Value investors are finding some great buys these days, especially in IT and health care—and where those two sectors intersect are the best values of all, observes Brian Frank of Frank Capital Partners.
Gregg Early: I’m here with Brian Frank, portfolio manager of the Frank Value Fund (FRNKX). Brian, it has been such a long time since value has really been at the forefront of investors' thoughts. Could you tell us where we are in the cycle, where you are looking for value, and where you are finding value?
Brian Frank: Absolutely. I think the fact that we have been so far from investors' thoughts—the savvy investors—usually means we are at the bottom of the value cycle. It is a fantastic time to start looking at fundamentals.
Most of the value gurus I follow are trailing the market this year, including ourselves, and a lot of growth and momentum stocks are clearly in favor. Just by focusing on the numbers and running a strategy based on valuation, we are finding a lot of compelling ideas, a lot of things that haven’t moved in the bull market, and a lot of smaller stocks especially, that have gotten left behind.
The fundamentals look great, the business line and the stock prices look great, and I think a lot of these small stocks are ripe for buyouts too.
Gregg Early: You’re fairly secular in what you’re looking for. I mean you don’t care whether it’s large-cap value or small-cap value or midcap for that matter. Is that correct?
Brian Frank: Correct. We run an all-cap strategy just for the simple idea of if you’re running your own money, why would you limit yourself into one space?
If all large-cap stocks are expensive and you’re a large-cap manager, you have to buy those stocks. That just never even made sense to me because we started with family money, even before we had the fund, and the idea was "make money in the stock market." It wasn’t built to fit a style box.
So by having an all-cap fund, our universe is about 3,500 stocks, which is larger than the universe of almost every major fund company out there. We are looking for the best 25 to 40 stocks that are extremely low in valuation, but have extremely high returns on capital.
Of course, we do a bunch of qualitative metrics that we check on from there as well. We are trying to build a concentrative portfolio that can outperform the S&P, because I think in order to beat an index, you can’t look like one and own hundreds of stocks like many other funds do.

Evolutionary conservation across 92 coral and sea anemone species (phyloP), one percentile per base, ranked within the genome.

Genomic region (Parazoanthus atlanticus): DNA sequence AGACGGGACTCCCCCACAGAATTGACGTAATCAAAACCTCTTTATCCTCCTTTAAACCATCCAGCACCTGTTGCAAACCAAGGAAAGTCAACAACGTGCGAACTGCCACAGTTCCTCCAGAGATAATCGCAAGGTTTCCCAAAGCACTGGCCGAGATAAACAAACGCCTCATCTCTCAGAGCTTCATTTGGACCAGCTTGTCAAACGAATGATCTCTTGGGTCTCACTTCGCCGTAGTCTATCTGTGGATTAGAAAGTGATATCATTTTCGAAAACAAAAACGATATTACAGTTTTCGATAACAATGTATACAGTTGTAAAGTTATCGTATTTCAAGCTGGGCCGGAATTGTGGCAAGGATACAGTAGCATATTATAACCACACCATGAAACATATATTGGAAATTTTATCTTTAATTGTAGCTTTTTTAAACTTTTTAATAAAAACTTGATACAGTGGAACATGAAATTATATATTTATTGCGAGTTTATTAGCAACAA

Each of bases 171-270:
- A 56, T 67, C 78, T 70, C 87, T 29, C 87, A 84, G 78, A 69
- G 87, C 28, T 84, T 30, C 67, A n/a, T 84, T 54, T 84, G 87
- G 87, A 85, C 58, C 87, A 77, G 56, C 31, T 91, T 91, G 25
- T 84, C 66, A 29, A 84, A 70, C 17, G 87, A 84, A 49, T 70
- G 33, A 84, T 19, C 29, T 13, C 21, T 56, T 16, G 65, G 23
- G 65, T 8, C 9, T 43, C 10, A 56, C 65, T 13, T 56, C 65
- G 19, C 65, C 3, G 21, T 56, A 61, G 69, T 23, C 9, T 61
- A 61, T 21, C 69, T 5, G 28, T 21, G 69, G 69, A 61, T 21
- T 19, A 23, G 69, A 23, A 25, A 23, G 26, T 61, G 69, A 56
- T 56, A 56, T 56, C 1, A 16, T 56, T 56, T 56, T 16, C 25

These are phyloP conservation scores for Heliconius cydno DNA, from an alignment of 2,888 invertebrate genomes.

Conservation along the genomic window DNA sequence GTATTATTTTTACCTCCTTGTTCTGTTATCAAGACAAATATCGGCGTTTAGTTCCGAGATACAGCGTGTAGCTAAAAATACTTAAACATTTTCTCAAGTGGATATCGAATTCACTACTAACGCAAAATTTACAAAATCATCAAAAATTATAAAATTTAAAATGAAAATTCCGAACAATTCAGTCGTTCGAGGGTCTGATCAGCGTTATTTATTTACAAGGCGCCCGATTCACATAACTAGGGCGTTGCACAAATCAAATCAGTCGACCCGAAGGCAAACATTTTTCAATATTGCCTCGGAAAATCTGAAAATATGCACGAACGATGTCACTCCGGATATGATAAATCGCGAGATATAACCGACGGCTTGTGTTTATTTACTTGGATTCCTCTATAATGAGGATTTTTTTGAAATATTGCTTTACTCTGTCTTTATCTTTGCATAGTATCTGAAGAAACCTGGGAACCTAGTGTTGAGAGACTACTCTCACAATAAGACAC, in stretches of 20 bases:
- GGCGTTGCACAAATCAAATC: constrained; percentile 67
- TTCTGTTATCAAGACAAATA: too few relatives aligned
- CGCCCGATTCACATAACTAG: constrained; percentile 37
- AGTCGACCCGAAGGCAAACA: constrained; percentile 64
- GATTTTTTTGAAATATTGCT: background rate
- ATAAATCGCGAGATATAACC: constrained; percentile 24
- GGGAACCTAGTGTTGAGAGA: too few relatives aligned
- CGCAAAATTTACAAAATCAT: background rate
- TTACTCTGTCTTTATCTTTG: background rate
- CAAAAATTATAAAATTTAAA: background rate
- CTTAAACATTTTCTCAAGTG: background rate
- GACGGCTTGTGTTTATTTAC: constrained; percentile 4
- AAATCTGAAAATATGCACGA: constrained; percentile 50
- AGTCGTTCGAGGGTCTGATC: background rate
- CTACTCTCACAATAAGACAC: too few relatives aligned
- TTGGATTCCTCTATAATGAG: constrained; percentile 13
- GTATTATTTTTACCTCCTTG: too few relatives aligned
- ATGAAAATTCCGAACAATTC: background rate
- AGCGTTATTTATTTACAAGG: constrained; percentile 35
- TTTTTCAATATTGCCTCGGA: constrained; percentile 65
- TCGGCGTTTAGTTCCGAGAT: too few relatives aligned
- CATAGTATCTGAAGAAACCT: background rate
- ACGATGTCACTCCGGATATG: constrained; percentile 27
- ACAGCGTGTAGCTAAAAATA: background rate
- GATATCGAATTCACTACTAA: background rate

Gregg Early: You said you’re finding more value in small-caps at this point?
Brian Frank: Correct. The fund started in 2004, and for the first six years or so we were about 60% to 70% small- and midcap stocks, which was a nice balance for us. Then, after the recovery from the financial crisis in 2009, small stocks really led the way and kind of took off in valuation.
We never want to overpay for anything, so we started going up the cap curve toward large- and megacaps. Large and mega really got ignored in 2010, and in 2011 the fund outperformed the S&P by about 600 basis points. I think the reason is we were very large. We had Pfizer (PFE), Berkshire Hathaway (BRK.A) and a lot of the giants in the fund, which wasn’t the norm for us. We were about 60% to 70% large cap at that point, and it ended up doing very well for us.
Now in 2012, a lot of these big-cap companies are getting bought up. A lot of people are chasing the dividends on them and the P/Es are going up, so we are moving away again. We’re finding where the P/Es are low and there are definitely some Russell 2000—some small-cap stocks that have really come down this year. The valuation looks better in small right now.
Gregg Early: Are there any examples in particular, or are there any sectors specifically that seem to be a well of value?
Brian Frank: Absolutely. I would say all IT companies, most technology companies, are cheap right now, and in the small-cap technology space we have a position in Quality Systems (QSII). This is a smallish company that does electronic health records for hospitals and physicians.
It is a growth company, but in about the second quarter they disappointed the growth investors by not growing as fast as everyone thought they were. There was indiscriminate selling in this stock.
Then, over the summer, one of its directors who held all of his shares in a margin account—this is not something you should ever think of doing, because if the stock declines you have margin calls—the stock just went off a cliff in July.
After exhaustive research on this company, we found out that it is actually very well positioned. The cash flows are very consistent, which is one of the most important things that we look at. Not only do we want to buy cheap, but we want to make sure those metrics are going to continue in the future.